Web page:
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Old 07-17-19, 09:27 PM
Andrew R Stewart 
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Location: Rochester, NY
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Bikes: Stewart S&S coupled sport tourer, Stewart Sunday light, Stewart Commuting, Stewart Touring, Co Motion Tandem, Stewart 3-Spd, Stewart Track, Fuji Finest, Raleigh Pro, Trek Cycle Cross, Mongoose tomac ATB, GT Bravado ATB, JCP Folder

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Please excuse 30 years ago thinking form getting of your modern experiences. Back then as indexing was just coming onto the market and the whole stiffer is THE WAY had yet to be fully established (and Cannondale was still getting panned for their ride quality), the narrower spacing cog sets combined with shift enhanced profiles shift levers with "soft" positioning ghost shifting was a much more common issue then today. Customers would ask for a tune up on their bike and expect that the "fault" that caused power shifting would be corrected. But the base issue was their equipment, frames that flexed more then before and shifters that migrated with each pedal stroke. We did what we could think of back then.

Such was my test for what caused the ghost shifting. What I was after was that the equipment (and the rider's stressing the bike) was the cause when the equipment wasn't up to the task of the rider's "strength". I needed to show customers that our shop's mechanical skills weren't at fault. That when the shifter lever friction setting was really tightened down the ghost shifting went away. But that the resulting shift lever's reluctance to move smoothly was lost wasn't my liability.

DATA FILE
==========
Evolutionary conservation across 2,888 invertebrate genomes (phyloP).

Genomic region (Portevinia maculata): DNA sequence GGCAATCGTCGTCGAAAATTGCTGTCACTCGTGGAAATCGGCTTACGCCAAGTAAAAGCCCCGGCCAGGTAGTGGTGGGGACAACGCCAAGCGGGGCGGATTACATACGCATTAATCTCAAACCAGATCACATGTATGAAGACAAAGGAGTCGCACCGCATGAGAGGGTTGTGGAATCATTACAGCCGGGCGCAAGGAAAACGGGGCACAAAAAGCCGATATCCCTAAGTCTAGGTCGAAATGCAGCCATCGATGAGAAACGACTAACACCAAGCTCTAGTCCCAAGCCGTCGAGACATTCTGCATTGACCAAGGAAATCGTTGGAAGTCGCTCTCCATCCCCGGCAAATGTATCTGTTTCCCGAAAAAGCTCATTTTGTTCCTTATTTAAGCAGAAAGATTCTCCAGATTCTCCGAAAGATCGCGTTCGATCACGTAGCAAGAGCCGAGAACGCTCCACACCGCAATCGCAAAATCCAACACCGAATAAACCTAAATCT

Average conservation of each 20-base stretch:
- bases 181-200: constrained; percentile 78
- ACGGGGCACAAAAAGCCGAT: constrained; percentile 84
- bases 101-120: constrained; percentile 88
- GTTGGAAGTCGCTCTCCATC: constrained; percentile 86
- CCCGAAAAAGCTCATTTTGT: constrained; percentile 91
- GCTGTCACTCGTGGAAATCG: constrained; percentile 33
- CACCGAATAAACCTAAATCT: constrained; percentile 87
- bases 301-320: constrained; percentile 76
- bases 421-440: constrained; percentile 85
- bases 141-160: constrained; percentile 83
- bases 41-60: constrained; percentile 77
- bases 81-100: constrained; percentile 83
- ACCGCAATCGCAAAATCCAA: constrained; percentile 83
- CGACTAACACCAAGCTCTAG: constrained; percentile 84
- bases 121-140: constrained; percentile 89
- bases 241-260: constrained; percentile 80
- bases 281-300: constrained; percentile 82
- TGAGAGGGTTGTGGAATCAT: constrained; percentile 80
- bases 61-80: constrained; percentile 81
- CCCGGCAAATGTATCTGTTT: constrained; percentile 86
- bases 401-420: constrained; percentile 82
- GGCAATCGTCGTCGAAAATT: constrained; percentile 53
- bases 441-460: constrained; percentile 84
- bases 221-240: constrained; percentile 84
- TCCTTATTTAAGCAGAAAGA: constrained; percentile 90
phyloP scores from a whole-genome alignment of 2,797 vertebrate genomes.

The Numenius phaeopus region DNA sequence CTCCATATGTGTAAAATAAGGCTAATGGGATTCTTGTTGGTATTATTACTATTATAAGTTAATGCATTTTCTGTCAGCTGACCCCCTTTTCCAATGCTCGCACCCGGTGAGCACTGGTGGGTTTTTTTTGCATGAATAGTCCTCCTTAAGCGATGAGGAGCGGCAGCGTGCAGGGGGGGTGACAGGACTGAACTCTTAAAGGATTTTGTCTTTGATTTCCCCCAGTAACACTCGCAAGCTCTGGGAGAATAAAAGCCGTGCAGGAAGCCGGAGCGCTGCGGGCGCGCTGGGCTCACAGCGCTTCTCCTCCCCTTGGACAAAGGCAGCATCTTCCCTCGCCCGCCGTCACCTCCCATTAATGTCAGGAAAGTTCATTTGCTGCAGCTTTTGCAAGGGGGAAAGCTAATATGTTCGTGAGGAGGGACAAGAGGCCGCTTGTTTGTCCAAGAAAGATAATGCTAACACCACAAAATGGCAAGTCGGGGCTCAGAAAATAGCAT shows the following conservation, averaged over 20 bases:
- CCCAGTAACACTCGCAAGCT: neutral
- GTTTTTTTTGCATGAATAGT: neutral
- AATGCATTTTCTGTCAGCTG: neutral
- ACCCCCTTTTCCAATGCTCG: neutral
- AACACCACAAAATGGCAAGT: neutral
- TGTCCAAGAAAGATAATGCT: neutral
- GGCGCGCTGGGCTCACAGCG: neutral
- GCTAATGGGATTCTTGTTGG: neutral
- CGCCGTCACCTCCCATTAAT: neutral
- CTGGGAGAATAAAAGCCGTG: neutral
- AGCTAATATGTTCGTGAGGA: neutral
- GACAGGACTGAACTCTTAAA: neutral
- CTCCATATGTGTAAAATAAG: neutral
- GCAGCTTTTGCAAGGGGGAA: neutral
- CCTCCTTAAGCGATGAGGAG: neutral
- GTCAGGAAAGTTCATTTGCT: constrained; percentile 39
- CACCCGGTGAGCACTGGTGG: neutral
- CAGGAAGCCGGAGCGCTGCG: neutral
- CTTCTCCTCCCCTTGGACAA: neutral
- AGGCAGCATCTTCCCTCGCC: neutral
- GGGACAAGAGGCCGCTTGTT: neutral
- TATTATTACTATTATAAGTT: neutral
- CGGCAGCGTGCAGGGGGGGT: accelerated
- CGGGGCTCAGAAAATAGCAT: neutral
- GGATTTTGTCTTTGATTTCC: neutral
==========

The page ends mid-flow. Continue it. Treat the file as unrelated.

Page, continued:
The removal of the frame flex from the picture showed that my explanations were correct and the customer understood that I wasn't going to make an acceptable difference without a major cost (new frame of gear system).

Fast forward to today's situation with indexed shifters being the norm and (overly) stiff frames ruling and we find this situation rather different. Both in how common it is and how the current riders view the options/choices/aspects. If In were to suggest (and I did a few times, only to learn my lesson as to what a customer was willing to listen to...) full length casing I would have been associated with department store Huffys, the type of bikes with full length casings back then.

With out context past understandings are mistakenly thought of as incomplete. For many it's hard to forget what we currently accept as fact was once unknown. Andy
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